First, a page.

- Americans Hate Tingle: Many international Trekkies loathe this episode because of how intensely it uses the Eagleland trope (not that there aren't a sizable number of American Trekkies who share the same view).
- Awesome Music: The fight music from "Amok Time" returns. We also get a few bars of "The Star Spangled Banner" when the Yangs bring out their flag—which looks familiar....
- Chewing the Scenery: Morgan Woodward as Captain Tracey tucks in with a hearty appetite.
- Ham and Cheese: William Shatner has confirmed that he hated the script, and was deliberately not giving a crap in his big speech at the end. (One wonders if it's partly because he's not American but Canadian...)
- Moral Event Horizon: Tracey was already tap dancing on it, but he crossed it when he killed Galloway.
- Another planet evolves the American flag and constitution, all for Kirk to make a ridiculously over-the-top patriotic speech about how America is one of the best countries in the world! Even Americans find that scene ridiculous, and did at the time. That episode, sneeringly referred to by some fans as "The United States of Star Trek", was universally decried as scraping the bottom of the bottom of the barrel.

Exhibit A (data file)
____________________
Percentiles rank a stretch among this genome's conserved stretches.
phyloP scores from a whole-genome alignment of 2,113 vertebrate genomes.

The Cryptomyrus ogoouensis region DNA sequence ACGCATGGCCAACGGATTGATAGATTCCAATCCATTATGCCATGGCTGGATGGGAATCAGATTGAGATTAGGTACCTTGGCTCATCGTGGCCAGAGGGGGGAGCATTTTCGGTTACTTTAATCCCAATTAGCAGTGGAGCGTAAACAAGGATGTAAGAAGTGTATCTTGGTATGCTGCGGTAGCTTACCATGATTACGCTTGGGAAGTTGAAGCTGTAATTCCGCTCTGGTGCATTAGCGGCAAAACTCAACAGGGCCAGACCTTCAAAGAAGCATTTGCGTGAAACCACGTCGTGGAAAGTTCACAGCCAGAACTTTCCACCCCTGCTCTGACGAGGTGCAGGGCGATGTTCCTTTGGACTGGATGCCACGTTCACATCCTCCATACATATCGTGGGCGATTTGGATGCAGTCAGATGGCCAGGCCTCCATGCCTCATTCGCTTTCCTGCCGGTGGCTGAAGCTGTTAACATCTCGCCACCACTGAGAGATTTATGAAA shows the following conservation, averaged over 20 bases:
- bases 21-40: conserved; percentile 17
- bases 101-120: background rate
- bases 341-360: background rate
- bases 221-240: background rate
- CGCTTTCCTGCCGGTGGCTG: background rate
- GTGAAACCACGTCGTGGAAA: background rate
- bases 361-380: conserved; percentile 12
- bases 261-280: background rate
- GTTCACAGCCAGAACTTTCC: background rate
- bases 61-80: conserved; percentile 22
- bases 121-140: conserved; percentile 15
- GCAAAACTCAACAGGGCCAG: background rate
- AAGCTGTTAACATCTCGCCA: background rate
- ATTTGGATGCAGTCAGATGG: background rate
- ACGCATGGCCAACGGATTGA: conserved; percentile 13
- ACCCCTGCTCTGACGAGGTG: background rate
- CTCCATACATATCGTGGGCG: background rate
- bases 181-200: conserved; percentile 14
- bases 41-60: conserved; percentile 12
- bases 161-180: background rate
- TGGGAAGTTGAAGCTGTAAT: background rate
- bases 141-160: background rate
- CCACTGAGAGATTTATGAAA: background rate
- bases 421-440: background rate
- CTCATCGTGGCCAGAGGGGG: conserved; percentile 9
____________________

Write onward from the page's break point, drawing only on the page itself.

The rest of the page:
- Kirk's claim that "A star captain's most solemn oath is that he will give his life, even his entire crew, rather than violate the Prime Directive" comes off more than a little absurd considering the countless other episodes before and after in which he violates the Directive himself.
- So Bad, It's Good: There's something about that American flag. The Pledge and the Spock-like Satan illustration did not help. Shatner's trademark delivery worked well when he said, "Look at these words... written bigger... than the rest... tall words ... proudly saying ... 'We... the Pe... ople...'
- Some Anvils Need to Be Dropped:
- As mentioned above, this episode is divisive, particularly among international fans, but it pulls no punches about how dangerous blind patriotism and nationalism can be.
- Then there is the moment when Kirk asserts that the Yangs have to extend the same rights they value to the Kohms as well. When they protest that idea, Kirk roars with authority, "They must apply to everyone, or they mean nothing!" When you see Americans spew vile bigotry objecting to Muslims having a community center in New York City, even when it is whole blocks away from 9/11 Ground Zero, Kirk's statement needs to be understood more than ever. Or hell, anybody that someone else decides isn't entitled to rights because reasons.
- They Wasted a Perfectly Good Plot: The Enterprise crew finding its sister ship dead in space, its crew reduced to dehydrated crystals, and its captain having gone rogue in an effort to find a Fountain of Youth? That was something with some real potential. Unfortunately, it ends up amounting to little more than a hook for the Eagleland story elements, and by the last act of the episode has been all but forgotten about.
YMMV / Star Trek S2 E23 "The Omega Glory"